Celebrate Small Victories
When I am depressed it can take a long time for me to get back to feeling like myself again. Focusing on small victories every day helps me stay motivated and not completely defeated. Having depression means that sometimes my functioning is lower than other times. When I’m going through a difficult period I focus on the small things I am doing instead of all the things that I’m not getting done. Burying myself with guilt about not getting more done only makes the process take longer. I’ve learned to just give it time and focus on what IS getting done and to celebrate those accomplishments. If you get out of bed today celebrate that even if you couldn’t go to work or do the things that you usually do.
I wasted years of my life being depressed instead of talking to a therapist. If you’re struggling I encourage you to reach out to someone for support. I have a whole podcast episode about reaching out for help you can check out here. It can take time to find the right people to help you but building a support system is crucial to your recovery. I’ve gone through a number of therapists, Doctors and even friends before I was able to have the right people around me to help me get better. Start by reaching out to one person and see if you can start putting together your own support system. I have a mental health support group you can join on Facebook if you’re interested in getting support online. Asking for help can be a real struggle when you’re struggling with mental health. When my depression is bad I often feel like I’m a burden or that I don’t want to bother anyone else. The truth is that the people that care about you would want to help you when you are going through a difficult time. Be clear what kind of support you need and let them know what they can do to support you. If you just need someone to talk to or to go for a walk with let them know that. Just being honest about your feelings and letting someone know that you’re struggling can be helpful. I have a whole podcast episode about asking for help you can check out on iTunes or Podbean.
I know how bleak and stupid everything can seem when you’re depressed. Try to find something that inspires you that you can watch, read or listen to. I love listening to podcasts and audiobooks when I’m feeling down and stuck in a funk. I use Scribd which is like Netflix for books (click here for a free 30-day trial). Some of my favorite books on Scribd include Big Magic, You Are a Bad Ass, You Are a Bad Ass at Making Money, Braving The Wilderness, The Big Leap, Spirit Junkie and The Subtle Art of Not Giving a Fuck. I obviously love self-help books but there is also a huge selection of fiction and other non-fiction books too. Find something that makes you feel good and gives you a little boost. I love to listen to audiobooks when I’m depressed because I don’t really have the attention span to read the book myself.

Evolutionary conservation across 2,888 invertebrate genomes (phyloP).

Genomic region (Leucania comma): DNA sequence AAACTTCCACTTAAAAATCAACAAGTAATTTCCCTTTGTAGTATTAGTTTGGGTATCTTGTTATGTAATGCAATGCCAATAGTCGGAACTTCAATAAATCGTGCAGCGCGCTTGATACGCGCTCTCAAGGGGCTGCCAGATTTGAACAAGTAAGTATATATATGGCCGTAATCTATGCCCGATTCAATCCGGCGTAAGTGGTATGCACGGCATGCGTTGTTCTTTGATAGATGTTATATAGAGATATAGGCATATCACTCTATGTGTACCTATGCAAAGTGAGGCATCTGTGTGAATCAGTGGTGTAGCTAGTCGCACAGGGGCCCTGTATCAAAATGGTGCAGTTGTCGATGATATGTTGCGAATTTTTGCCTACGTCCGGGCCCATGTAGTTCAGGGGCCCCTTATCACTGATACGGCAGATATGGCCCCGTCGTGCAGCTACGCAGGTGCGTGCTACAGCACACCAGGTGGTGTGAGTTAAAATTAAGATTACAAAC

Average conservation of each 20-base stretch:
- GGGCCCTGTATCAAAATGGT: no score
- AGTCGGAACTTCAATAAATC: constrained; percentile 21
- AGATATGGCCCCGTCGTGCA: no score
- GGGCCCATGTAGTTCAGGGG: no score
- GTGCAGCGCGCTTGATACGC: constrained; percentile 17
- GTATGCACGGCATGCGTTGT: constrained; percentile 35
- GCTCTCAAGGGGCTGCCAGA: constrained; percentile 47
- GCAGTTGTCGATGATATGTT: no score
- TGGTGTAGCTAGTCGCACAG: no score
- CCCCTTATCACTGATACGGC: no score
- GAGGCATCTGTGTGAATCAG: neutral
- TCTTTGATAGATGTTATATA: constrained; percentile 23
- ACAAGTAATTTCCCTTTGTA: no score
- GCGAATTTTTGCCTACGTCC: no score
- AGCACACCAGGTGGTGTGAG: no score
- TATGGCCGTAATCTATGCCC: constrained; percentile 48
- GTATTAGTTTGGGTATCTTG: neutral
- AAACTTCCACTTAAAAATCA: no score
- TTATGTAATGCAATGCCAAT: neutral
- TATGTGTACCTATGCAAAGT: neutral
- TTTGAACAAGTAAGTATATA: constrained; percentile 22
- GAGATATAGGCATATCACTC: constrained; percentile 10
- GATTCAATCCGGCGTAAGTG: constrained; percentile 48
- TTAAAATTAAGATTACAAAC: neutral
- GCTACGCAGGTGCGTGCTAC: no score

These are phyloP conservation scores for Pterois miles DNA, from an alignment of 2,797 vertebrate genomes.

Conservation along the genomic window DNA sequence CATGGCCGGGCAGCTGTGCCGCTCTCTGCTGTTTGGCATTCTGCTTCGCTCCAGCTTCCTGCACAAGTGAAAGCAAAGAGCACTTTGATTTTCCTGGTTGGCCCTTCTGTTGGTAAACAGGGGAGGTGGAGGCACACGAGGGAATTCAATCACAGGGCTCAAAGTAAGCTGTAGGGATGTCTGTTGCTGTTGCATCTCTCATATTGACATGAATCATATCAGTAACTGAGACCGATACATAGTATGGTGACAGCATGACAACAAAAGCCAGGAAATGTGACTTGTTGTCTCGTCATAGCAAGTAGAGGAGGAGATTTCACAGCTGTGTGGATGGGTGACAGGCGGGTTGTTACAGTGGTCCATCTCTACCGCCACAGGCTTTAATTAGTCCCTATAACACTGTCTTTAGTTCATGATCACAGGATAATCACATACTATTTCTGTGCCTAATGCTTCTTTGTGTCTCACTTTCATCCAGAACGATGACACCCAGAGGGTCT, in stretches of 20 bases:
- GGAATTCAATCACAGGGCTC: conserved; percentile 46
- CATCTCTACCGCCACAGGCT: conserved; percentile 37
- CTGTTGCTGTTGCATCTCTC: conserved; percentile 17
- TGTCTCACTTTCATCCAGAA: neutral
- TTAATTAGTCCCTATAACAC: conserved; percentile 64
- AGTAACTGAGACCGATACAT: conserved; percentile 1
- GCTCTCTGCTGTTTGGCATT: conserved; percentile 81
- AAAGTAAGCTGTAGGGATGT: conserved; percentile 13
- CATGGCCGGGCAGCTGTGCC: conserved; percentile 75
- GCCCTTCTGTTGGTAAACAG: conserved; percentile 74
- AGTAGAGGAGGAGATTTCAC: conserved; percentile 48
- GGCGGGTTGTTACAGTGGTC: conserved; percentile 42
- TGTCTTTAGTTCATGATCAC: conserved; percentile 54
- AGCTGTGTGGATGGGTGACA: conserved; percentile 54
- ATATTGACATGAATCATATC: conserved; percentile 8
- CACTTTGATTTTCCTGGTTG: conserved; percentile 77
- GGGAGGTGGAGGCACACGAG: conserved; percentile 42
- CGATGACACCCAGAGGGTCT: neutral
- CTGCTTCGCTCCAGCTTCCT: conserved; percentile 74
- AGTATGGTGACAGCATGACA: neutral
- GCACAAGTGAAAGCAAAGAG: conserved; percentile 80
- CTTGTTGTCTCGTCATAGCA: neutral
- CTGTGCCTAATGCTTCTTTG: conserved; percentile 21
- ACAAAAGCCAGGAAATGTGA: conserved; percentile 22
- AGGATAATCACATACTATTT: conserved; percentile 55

I know how annoying it is to have someone tell you to exercise when you’re depressed but it really does help. Some studies have even shown that exercising is just as effective as medication for managing depression. I know that doesn’t make it less annoying to hear but I’m just trying to help you out. Start small and go for a walk around the block and make yourself a nice playlist to listen to. If you’re able to get in a full workout that’s awesome but if not just doing getting up and moving a little bit is still awesome and can help too. Exercise is one of my favorite depression hacks and I have a whole program that incorporates fitness and nutrition you can check out if you’re looking for a group to join.
Write Shit Down
Whenever I’m feeling really crappy I can’t remember anything. The only way I can stay even a little bit focused is to write shit down. Making a schedule and a to-do list really helps me when I’m feeling super heavy and unmotivated. If you don’t feel like you can stick to a schedule right now just write a to-do list with two or three things you want to do for the day. When you’re depressed it’s easy to discount the things you do get done. At the end of the day write out everything you DID accomplish for the day (brushing your teeth, talking to a friend, whatever). Focusing on what you DID do instead of what you DIDN’T do will help you start to train your brain to focus on the positive instead of the negative. You can grab my free checklist for depressed days below.
I know when I am so depressed it feels like things won’t ever get better. However, I’ve been in that dark place enough times to know that is a lie that my mental illness tells me. Even if it feels like recovering from depression isn’t possible for you trust me it is. If you need a pep talk go listen to my podcast episode about recovering from depression.
I am not a licensed therapist or mental health professional. If you are suffering from a major disorder and need treatment please seek the help of a professional. If you need help finding a mental health care provider call 1-800-662-HELP (4357) or visit BetterHelp to talk to a certified therapist online at an affordable price. You can download a free printable list of hotlines here and join the free mental health support group on Facebook here. This post contains affiliate links, you can read my full disclosure policy here.